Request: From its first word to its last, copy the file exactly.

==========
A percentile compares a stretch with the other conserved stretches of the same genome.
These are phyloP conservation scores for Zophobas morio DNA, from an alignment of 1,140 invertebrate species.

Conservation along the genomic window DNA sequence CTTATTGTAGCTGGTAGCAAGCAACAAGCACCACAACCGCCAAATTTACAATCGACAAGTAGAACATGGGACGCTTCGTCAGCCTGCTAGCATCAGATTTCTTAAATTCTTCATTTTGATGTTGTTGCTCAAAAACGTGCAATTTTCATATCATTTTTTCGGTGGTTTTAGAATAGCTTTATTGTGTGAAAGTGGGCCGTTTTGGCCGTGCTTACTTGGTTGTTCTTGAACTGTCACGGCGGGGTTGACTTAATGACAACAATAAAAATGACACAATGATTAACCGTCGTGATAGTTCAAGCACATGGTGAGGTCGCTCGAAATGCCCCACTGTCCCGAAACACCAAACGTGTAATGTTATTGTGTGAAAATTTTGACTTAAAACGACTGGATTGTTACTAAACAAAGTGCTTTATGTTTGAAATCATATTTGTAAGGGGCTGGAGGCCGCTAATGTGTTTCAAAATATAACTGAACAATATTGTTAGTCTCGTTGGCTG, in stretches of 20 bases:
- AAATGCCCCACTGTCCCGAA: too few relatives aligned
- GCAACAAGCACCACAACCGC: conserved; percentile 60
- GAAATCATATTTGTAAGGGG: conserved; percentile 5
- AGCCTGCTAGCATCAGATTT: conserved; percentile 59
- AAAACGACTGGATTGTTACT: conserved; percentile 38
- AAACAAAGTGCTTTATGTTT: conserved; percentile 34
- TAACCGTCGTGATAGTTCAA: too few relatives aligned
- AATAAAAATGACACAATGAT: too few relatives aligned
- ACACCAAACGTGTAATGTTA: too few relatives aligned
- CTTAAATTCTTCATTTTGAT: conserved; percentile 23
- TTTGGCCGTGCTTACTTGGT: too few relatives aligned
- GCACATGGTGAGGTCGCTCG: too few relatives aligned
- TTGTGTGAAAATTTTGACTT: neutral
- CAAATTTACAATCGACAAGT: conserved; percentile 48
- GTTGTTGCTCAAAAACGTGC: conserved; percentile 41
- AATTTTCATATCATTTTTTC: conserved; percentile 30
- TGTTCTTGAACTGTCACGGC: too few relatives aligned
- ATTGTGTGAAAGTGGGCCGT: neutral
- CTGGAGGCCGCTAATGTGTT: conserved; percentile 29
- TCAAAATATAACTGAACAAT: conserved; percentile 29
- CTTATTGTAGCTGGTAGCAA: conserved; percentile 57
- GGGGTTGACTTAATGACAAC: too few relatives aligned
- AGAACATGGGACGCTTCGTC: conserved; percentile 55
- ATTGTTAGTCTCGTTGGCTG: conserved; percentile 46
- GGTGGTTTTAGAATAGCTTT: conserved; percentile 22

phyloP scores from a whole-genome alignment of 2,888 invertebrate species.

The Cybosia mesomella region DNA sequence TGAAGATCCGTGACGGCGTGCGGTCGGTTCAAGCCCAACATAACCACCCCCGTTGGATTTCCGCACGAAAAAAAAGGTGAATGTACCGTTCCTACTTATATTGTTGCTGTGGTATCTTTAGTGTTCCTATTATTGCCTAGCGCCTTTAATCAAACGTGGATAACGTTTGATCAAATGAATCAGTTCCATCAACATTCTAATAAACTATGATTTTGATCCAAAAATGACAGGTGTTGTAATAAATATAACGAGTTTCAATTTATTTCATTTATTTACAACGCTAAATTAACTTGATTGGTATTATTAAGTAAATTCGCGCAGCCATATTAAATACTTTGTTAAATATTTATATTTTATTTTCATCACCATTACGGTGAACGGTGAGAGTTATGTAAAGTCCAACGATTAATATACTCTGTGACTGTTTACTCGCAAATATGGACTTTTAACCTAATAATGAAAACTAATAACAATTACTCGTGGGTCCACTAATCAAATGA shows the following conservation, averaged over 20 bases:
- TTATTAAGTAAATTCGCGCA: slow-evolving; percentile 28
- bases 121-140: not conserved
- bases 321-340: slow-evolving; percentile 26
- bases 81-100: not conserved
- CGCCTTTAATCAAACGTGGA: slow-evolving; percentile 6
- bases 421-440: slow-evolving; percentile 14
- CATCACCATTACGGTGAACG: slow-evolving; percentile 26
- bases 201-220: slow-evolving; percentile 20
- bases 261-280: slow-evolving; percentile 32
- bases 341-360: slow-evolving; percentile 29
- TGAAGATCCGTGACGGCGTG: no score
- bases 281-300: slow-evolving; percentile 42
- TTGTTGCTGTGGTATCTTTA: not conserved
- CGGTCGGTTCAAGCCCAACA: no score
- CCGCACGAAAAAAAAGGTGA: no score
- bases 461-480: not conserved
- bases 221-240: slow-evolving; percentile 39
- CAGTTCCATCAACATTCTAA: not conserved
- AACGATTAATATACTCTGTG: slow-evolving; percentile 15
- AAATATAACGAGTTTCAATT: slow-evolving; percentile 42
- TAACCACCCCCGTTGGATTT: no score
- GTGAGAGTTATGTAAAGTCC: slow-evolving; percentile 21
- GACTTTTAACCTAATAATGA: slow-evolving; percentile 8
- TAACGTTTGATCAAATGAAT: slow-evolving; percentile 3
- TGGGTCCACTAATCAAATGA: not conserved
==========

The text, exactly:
A percentile compares a stretch with the other conserved stretches of the same genome.
These are phyloP conservation scores for Zophobas morio DNA, from an alignment of 1,140 invertebrate species.

Conservation along the genomic window DNA sequence CTTATTGTAGCTGGTAGCAAGCAACAAGCACCACAACCGCCAAATTTACAATCGACAAGTAGAACATGGGACGCTTCGTCAGCCTGCTAGCATCAGATTTCTTAAATTCTTCATTTTGATGTTGTTGCTCAAAAACGTGCAATTTTCATATCATTTTTTCGGTGGTTTTAGAATAGCTTTATTGTGTGAAAGTGGGCCGTTTTGGCCGTGCTTACTTGGTTGTTCTTGAACTGTCACGGCGGGGTTGACTTAATGACAACAATAAAAATGACACAATGATTAACCGTCGTGATAGTTCAAGCACATGGTGAGGTCGCTCGAAATGCCCCACTGTCCCGAAACACCAAACGTGTAATGTTATTGTGTGAAAATTTTGACTTAAAACGACTGGATTGTTACTAAACAAAGTGCTTTATGTTTGAAATCATATTTGTAAGGGGCTGGAGGCCGCTAATGTGTTTCAAAATATAACTGAACAATATTGTTAGTCTCGTTGGCTG, in stretches of 20 bases:
- AAATGCCCCACTGTCCCGAA: too few relatives aligned
- GCAACAAGCACCACAACCGC: conserved; percentile 60
- GAAATCATATTTGTAAGGGG: conserved; percentile 5
- AGCCTGCTAGCATCAGATTT: conserved; percentile 59
- AAAACGACTGGATTGTTACT: conserved; percentile 38
- AAACAAAGTGCTTTATGTTT: conserved; percentile 34
- TAACCGTCGTGATAGTTCAA: too few relatives aligned
- AATAAAAATGACACAATGAT: too few relatives aligned
- ACACCAAACGTGTAATGTTA: too few relatives aligned
- CTTAAATTCTTCATTTTGAT: conserved; percentile 23
- TTTGGCCGTGCTTACTTGGT: too few relatives aligned
- GCACATGGTGAGGTCGCTCG: too few relatives aligned
- TTGTGTGAAAATTTTGACTT: neutral
- CAAATTTACAATCGACAAGT: conserved; percentile 48
- GTTGTTGCTCAAAAACGTGC: conserved; percentile 41
- AATTTTCATATCATTTTTTC: conserved; percentile 30
- TGTTCTTGAACTGTCACGGC: too few relatives aligned
- ATTGTGTGAAAGTGGGCCGT: neutral
- CTGGAGGCCGCTAATGTGTT: conserved; percentile 29
- TCAAAATATAACTGAACAAT: conserved; percentile 29
- CTTATTGTAGCTGGTAGCAA: conserved; percentile 57
- GGGGTTGACTTAATGACAAC: too few relatives aligned
- AGAACATGGGACGCTTCGTC: conserved; percentile 55
- ATTGTTAGTCTCGTTGGCTG: conserved; percentile 46
- GGTGGTTTTAGAATAGCTTT: conserved; percentile 22

phyloP scores from a whole-genome alignment of 2,888 invertebrate species.

The Cybosia mesomella region DNA sequence TGAAGATCCGTGACGGCGTGCGGTCGGTTCAAGCCCAACATAACCACCCCCGTTGGATTTCCGCACGAAAAAAAAGGTGAATGTACCGTTCCTACTTATATTGTTGCTGTGGTATCTTTAGTGTTCCTATTATTGCCTAGCGCCTTTAATCAAACGTGGATAACGTTTGATCAAATGAATCAGTTCCATCAACATTCTAATAAACTATGATTTTGATCCAAAAATGACAGGTGTTGTAATAAATATAACGAGTTTCAATTTATTTCATTTATTTACAACGCTAAATTAACTTGATTGGTATTATTAAGTAAATTCGCGCAGCCATATTAAATACTTTGTTAAATATTTATATTTTATTTTCATCACCATTACGGTGAACGGTGAGAGTTATGTAAAGTCCAACGATTAATATACTCTGTGACTGTTTACTCGCAAATATGGACTTTTAACCTAATAATGAAAACTAATAACAATTACTCGTGGGTCCACTAATCAAATGA shows the following conservation, averaged over 20 bases:
- TTATTAAGTAAATTCGCGCA: slow-evolving; percentile 28
- bases 121-140: not conserved
- bases 321-340: slow-evolving; percentile 26
- bases 81-100: not conserved
- CGCCTTTAATCAAACGTGGA: slow-evolving; percentile 6
- bases 421-440: slow-evolving; percentile 14
- CATCACCATTACGGTGAACG: slow-evolving; percentile 26
- bases 201-220: slow-evolving; percentile 20
- bases 261-280: slow-evolving; percentile 32
- bases 341-360: slow-evolving; percentile 29
- TGAAGATCCGTGACGGCGTG: no score
- bases 281-300: slow-evolving; percentile 42
- TTGTTGCTGTGGTATCTTTA: not conserved
- CGGTCGGTTCAAGCCCAACA: no score
- CCGCACGAAAAAAAAGGTGA: no score
- bases 461-480: not conserved
- bases 221-240: slow-evolving; percentile 39
- CAGTTCCATCAACATTCTAA: not conserved
- AACGATTAATATACTCTGTG: slow-evolving; percentile 15
- AAATATAACGAGTTTCAATT: slow-evolving; percentile 42
- TAACCACCCCCGTTGGATTT: no score
- GTGAGAGTTATGTAAAGTCC: slow-evolving; percentile 21
- GACTTTTAACCTAATAATGA: slow-evolving; percentile 8
- TAACGTTTGATCAAATGAAT: slow-evolving; percentile 3
- TGGGTCCACTAATCAAATGA: not conserved